In His temptations in the desert, Jesus told Satan, “Be gone, Satan.” This time, Jesus had to tell Peter, “Get behind me, Satan.” Peter must not take the role of Satan by being a hindrance to Jesus’ accomplishment of Father’s will. Instead, he must be a true disciple who follows Jesus on the path of the cross. And Peter could only do this by thinking “not as human beings do but as God does.” He had to see with the eyes of God and of true faith in God, not according to his pre-established notions about the Messianic role of Jesus and the values of human beings and of the world.
Once Peter saw things according to God’s plan and eyes, he and the other disciples would consequently realize that the cross was part and parcel of the discipleship of Jesus. Just as Jesus had to suffer and die, the disciples would also be ready to embrace the same possibility and fate for them.
Cardinal Dolan further says that Jesus could never be accused of false advertisement in inviting disciples to follow him. Indeed, Jesus was and is always honest, bold and realistic. Jesus said in the Gospel today, “Whoever wishes to come after me must deny himself, take up his cross and follow me.” No false hopes, no false expectations, no false promises. A disciple must be ready for the cross just as Jesus embraced the cross in obedience to His Father’s will.
According to historical accounts, Prime Minister Winston Churchill, in his attempts to mobilize and galvanize the British citizenry during the First World War, said, “All I promise you is blood, sweat and tears.” Indeed, no victory and triumph for the British people in the midst of difficulties without blood, sweat and tears.
Jesus said the same thing to His disciples and He is saying this to us now: “No cross, no resurrection; no suffering, no victory; no pain, no glory.” Indeed, there is no Christianity, no discipleship, without the cross of Christ.
But Jesus was not only realistic, true and bold; He was also credible. He did not ask what He Himself had not embraced or was not willing to embrace. He could demand the cross for and from His disciples because the cross was part of His own life and salvific mission. Jesus truly led by example. The genuine Messiah who was Jesus was characterized by the carrying of the cross as a sign of love and a path to victory and salvation.
We can understand why Satan, who was acting in Peter, was talking Jesus out of the cross. Satan is always afraid of genuine expressions of boundless and sacrificing love. He is always convincing people away from paths that lead to holiness, salvation and the will of God. Satan is a liar and deceiver par excellence.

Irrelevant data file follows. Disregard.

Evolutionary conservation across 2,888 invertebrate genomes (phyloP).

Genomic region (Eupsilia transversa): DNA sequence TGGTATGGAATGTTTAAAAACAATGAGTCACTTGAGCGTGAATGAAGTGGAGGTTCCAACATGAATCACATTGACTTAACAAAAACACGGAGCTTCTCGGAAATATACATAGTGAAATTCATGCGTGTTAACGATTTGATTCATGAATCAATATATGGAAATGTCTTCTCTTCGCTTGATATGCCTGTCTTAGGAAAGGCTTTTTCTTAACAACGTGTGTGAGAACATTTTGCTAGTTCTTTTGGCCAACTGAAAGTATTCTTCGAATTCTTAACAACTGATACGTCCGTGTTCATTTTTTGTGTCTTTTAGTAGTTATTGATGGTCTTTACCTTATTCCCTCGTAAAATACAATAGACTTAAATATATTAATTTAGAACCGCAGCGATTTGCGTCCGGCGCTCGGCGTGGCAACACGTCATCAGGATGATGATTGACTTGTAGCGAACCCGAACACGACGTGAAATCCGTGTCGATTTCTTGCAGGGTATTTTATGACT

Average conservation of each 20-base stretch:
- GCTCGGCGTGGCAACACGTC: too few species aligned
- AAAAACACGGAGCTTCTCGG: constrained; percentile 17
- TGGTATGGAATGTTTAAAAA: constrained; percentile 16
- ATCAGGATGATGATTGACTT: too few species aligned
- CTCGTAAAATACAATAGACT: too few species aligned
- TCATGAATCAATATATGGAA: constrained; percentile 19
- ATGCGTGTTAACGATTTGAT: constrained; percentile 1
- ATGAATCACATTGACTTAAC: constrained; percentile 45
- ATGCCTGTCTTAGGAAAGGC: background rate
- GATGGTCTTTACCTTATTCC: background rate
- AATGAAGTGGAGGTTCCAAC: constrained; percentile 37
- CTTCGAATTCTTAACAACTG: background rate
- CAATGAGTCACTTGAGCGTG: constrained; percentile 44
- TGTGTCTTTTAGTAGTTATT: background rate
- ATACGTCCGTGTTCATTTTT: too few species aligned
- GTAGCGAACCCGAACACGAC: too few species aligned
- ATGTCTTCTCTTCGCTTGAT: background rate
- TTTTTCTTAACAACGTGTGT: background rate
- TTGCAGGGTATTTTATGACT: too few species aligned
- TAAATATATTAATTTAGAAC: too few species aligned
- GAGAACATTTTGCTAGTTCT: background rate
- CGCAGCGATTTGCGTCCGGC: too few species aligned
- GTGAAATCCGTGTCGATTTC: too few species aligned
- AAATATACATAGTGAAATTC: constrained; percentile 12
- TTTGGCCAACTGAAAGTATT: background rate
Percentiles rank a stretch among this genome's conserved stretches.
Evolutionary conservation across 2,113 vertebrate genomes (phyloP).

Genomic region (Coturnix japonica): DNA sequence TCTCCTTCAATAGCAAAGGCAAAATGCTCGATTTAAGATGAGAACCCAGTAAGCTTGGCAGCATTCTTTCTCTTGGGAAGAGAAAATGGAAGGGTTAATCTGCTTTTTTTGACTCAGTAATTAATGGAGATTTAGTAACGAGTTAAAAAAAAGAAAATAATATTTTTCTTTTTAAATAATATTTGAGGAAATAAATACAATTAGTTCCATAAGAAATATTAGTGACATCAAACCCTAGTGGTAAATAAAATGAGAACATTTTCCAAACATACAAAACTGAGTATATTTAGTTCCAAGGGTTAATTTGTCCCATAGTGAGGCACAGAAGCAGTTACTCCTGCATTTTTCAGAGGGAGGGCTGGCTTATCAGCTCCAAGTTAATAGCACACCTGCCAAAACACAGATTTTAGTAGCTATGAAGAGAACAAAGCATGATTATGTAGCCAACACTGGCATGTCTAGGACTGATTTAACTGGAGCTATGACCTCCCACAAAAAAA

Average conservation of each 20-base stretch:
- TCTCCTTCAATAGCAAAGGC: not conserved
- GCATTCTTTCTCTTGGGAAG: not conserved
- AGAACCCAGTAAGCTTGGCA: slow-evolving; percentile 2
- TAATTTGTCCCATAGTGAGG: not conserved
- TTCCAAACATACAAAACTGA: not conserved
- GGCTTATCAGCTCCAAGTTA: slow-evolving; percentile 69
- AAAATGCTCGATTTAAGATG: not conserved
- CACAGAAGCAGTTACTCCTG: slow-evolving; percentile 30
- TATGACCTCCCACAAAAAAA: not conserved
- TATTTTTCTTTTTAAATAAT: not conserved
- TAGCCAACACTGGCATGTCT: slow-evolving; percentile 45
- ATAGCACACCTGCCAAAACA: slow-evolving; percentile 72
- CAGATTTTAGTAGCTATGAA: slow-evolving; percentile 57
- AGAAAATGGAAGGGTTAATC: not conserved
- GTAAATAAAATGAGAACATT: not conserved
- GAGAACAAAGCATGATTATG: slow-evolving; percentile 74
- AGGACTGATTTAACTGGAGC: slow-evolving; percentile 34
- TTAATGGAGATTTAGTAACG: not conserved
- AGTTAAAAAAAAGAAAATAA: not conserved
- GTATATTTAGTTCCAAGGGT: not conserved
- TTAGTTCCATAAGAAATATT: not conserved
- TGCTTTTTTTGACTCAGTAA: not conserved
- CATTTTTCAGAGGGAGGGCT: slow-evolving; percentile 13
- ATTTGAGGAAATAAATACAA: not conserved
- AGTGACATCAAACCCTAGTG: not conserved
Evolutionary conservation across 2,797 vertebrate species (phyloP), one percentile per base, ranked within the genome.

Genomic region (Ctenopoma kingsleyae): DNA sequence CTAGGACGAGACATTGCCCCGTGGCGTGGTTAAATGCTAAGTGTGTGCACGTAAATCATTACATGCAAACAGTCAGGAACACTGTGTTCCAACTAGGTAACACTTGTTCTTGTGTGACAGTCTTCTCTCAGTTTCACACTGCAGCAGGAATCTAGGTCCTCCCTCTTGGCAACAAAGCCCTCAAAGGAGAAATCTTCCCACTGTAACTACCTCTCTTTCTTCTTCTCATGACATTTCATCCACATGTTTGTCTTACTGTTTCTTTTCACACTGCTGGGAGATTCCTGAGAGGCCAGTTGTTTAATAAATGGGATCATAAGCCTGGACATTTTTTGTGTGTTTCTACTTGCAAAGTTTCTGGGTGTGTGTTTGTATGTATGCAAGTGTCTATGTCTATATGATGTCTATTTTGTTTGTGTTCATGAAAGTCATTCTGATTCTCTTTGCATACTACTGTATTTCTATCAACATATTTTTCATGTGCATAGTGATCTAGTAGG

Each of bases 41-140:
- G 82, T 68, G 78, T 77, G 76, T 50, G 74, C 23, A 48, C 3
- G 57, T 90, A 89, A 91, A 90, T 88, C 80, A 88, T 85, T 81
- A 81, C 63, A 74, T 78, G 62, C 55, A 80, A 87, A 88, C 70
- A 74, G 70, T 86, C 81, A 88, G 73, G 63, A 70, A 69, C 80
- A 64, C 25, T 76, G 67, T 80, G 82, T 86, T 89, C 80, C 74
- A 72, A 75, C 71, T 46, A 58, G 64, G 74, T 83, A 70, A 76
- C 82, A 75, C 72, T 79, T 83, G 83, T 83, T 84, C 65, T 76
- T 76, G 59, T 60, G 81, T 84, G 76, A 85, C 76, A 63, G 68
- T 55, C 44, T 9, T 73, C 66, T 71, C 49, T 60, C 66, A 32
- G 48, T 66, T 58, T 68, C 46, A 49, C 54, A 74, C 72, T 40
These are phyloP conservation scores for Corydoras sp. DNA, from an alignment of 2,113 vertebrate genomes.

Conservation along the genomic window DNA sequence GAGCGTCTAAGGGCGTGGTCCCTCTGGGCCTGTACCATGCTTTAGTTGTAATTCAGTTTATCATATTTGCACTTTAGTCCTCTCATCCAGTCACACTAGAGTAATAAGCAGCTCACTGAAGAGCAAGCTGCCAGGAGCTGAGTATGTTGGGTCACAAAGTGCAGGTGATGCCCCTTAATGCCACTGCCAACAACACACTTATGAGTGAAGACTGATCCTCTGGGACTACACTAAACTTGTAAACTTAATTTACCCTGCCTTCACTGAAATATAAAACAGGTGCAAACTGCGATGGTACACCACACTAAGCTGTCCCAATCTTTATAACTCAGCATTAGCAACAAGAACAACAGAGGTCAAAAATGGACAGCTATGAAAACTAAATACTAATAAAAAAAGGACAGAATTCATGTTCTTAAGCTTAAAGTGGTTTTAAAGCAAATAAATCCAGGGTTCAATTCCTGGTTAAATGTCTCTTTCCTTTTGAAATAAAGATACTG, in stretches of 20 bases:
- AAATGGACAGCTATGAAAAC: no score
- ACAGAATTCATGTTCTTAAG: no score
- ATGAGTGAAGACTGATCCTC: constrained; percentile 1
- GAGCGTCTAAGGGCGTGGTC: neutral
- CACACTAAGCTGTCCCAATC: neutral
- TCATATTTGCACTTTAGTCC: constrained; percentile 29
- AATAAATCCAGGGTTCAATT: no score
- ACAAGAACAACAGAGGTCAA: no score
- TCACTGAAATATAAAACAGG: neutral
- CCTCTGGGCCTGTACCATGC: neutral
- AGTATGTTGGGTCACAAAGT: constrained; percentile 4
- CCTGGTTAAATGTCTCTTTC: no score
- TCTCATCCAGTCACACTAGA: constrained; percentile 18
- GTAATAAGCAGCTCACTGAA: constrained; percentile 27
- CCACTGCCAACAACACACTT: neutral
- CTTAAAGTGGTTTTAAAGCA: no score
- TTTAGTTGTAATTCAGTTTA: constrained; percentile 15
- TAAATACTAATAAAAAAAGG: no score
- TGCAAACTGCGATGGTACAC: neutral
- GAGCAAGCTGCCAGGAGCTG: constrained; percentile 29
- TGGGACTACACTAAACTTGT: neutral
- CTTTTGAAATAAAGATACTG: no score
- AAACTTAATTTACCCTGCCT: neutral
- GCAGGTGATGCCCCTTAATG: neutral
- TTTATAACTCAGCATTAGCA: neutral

Satan always tries to delude and misguide us with easy, suffering-free lives, ways and paths that do not lead to salvation and to the true designs and will of God. These maybe in the forms of easy money, power and prestige and quick fixes at the expense of one’s soul, morality and spirituality and the good of the majority.
The cross of Christ is an inescapable part of Christian life and any attempts from whatever sources to dissuade us from this fact are lies. In fact, they are satanic, if we are to use the rebuke of Jesus in the Gospel.
While Satan is always convincing us that the cross is a sign of failure and weakness, Jesus keeps on reminding us that it is a sign of love, victory and salvation. In a world characterized by hedonism, convenience and fast results, people can shun away from the cross that is redemptive.
The Gospel tells us that the cross of Christ remains the primary symbol of Christianity. We say it is the suffering Christ nailed on the cross for our salvation, because suffering without love can be dehumanizing and destructive. Suffering can only be redemptive when love and Christ are present.
Mahatma Gandhi was discussing with some Christian missionaries about Christianity. He asked, “What hymn would you suggest to me which summarizes what you believe in?” The Christian missionaries consulted one another and then said, “When I Survey the Wondrous Cross.”
Isaac Watts wrote the said song in 1707. The lyrics of the song state:
When I survey the wondrous cross
On which the Prince of glory died,
My richest gain I count but loss,
And pour contempt on all my pride.
Forbid it, Lord, that I should boast,
Save in the death of Christ my God!
All the vain things that charm me most,
I sacrifice them to His blood.
See from His head, His hands, His feet,
Sorrow and love flow mingled down!
Did e’er such love and sorrow meet,
Or thorns compose so rich a crown?
Were the whole realm of nature mine,
That were a present far too small;
Love so amazing, so divine,
Demands my soul, my life, my all.